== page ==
By early August, the wind was kicking up, blowing away the swarm but making paddling difficult. As we approached our pick-up spot, where the Thelon entered Beverly Lake, thunder clouds piled up from the North, and a howling wind tore at the canoes. My son, Eric, and I hugged the lee shore, digging in our paddles, to pull forward a few feet while the wind clawed us backward. We could see where we needed to be, but it took us an hour to paddle a few hundred feet. Meanwhile, Steven and my daughter, Minetta, had taken a different tack and ended up on the windward side of the river, fighting against breaking whitecaps as they strove to close the gap between us. I prayed silently for Steven’s strength to hold as he dug his paddle deeply against the savage water that threatened to drive him and Minetta back to the far shore. It seemed to take forever for them to cross the river, and Eric and I waded into the water to help beach their canoe against the wind.

Eric and I use a tent fly to set a sail on a downwind day.
We were holed up by the wind for four days. We explored empty wolf dens dug into the eskers, long low hills of sand left behind by the retreating glaciers. We scrambled up a pingo, a hill of frost pushed up out of the muskeg and covered with vegetation, gaining a view of the endless tundra stretching in all directions. We even built a hot rock sauna in a sheltered cove using willow branches and our tent flies, warming ourselves after a brisk dip in the river.

Finally, the wind dropped, and in the evening, two motor boats churned up the river, their wakes glistening like silver. Our canoes were tied down safe for pickup at a later date, while we tossed our gear in the fishing boats, eager to get a few miles in before the full dark. A day later, we pulled up to the shores of Baker Lake, our new Inuit friends welcoming us to their community for our last night in the Arctic.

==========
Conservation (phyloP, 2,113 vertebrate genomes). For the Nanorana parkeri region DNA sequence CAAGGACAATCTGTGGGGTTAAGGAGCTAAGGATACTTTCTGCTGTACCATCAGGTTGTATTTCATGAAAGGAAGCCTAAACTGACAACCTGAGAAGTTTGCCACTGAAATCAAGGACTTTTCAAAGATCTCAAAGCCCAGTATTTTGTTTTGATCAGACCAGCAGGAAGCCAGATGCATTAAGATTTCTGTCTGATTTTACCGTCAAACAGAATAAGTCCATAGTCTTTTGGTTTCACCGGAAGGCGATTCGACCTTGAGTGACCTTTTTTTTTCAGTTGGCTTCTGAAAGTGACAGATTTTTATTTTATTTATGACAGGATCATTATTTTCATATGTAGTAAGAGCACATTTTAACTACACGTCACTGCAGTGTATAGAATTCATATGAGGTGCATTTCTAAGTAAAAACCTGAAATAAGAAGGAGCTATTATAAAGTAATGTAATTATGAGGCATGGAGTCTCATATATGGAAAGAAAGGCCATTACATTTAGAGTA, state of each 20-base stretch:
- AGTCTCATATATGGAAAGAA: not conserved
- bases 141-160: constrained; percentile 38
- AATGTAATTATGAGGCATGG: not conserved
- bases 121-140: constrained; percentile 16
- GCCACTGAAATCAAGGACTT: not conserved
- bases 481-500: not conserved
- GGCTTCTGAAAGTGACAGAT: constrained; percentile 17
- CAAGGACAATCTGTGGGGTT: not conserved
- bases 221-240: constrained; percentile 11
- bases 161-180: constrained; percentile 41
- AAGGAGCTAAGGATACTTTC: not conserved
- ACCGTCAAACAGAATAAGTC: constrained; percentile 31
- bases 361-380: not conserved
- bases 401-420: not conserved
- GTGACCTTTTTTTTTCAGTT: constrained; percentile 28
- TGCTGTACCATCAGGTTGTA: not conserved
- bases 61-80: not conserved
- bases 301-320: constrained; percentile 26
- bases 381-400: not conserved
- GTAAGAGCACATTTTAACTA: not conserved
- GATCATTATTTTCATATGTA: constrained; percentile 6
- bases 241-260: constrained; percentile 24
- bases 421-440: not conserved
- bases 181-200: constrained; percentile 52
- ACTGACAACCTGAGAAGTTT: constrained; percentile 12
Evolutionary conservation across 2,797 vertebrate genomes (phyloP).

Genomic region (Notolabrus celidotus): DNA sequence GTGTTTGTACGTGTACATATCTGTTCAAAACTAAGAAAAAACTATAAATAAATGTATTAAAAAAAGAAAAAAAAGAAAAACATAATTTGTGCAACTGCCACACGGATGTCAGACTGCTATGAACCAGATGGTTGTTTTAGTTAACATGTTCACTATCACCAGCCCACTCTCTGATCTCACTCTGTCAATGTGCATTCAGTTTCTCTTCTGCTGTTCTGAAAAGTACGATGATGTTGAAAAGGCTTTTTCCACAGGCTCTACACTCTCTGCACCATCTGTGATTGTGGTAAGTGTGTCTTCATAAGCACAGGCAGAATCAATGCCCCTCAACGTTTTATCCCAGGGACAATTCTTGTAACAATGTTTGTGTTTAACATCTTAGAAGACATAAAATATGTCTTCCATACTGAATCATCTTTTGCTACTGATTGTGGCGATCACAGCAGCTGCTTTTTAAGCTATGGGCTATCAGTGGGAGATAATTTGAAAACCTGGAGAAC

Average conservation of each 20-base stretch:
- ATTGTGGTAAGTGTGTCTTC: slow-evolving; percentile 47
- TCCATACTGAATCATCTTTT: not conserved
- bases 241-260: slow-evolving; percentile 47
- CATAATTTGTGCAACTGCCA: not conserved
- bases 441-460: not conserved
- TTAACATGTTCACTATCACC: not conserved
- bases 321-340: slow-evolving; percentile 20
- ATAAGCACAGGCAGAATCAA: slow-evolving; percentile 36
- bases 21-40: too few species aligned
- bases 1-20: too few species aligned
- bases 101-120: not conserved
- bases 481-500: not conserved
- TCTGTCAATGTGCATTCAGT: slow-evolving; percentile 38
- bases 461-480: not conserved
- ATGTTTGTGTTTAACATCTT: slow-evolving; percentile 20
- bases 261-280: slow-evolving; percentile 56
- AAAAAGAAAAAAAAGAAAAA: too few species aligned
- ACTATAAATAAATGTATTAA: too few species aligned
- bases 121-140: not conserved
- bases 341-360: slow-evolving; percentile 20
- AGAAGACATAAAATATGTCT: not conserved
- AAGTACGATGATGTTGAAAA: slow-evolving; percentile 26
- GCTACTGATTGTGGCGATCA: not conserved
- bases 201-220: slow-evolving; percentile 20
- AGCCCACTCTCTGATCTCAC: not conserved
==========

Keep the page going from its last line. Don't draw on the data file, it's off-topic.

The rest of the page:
Eric compares his hand to a huge grizzly bear print left on the shore
where we had a swim, made dinner, and quickly left again!
As we shared a simple meal, we talked about the life on the land. Our hosts listened and nodded as my kids described how they’d cooked a meal on a beach covered with grizzly paw prints larger than the prints of our own feet then left the area spotlessly clean as we packed up and canoed downstream for five kilometers to avoid any nocturnal visitors. They described how they’d learned to cook a fish using spruce bows as nature’s grill, and how Steve had taught them to use a map and compass first, before being allowed to check their position with a GPS.

I looked at my sun-burnished crew, glowing with health and the joy of living so close to the earth, and while my heart would feel bruised for years to come, I was also filled with the love and pride of my family and what we’d accomplished on our Arctic Adventure. 


  1. What an exciting adventure, Lanice. This reads like a suspense story. :) I'm sure it was an experience your kids will always remember and treasure. Thanks for sharing it with us.

  2. Wow, what a journey! I used to do a lot of outside adventure when I was young – especially since woods in Russian were plenty, but to spot any kind of wildlife wasn’t that easy. The pictures are absolutely incredible. Thank you for sharing your story.

  3. I am so glad you undertook this journey regardless of what was going on with your husband. You're a wonderful example of determination and inspiration not only for your kids, but for everyone who reads this post. Thank you for sharing!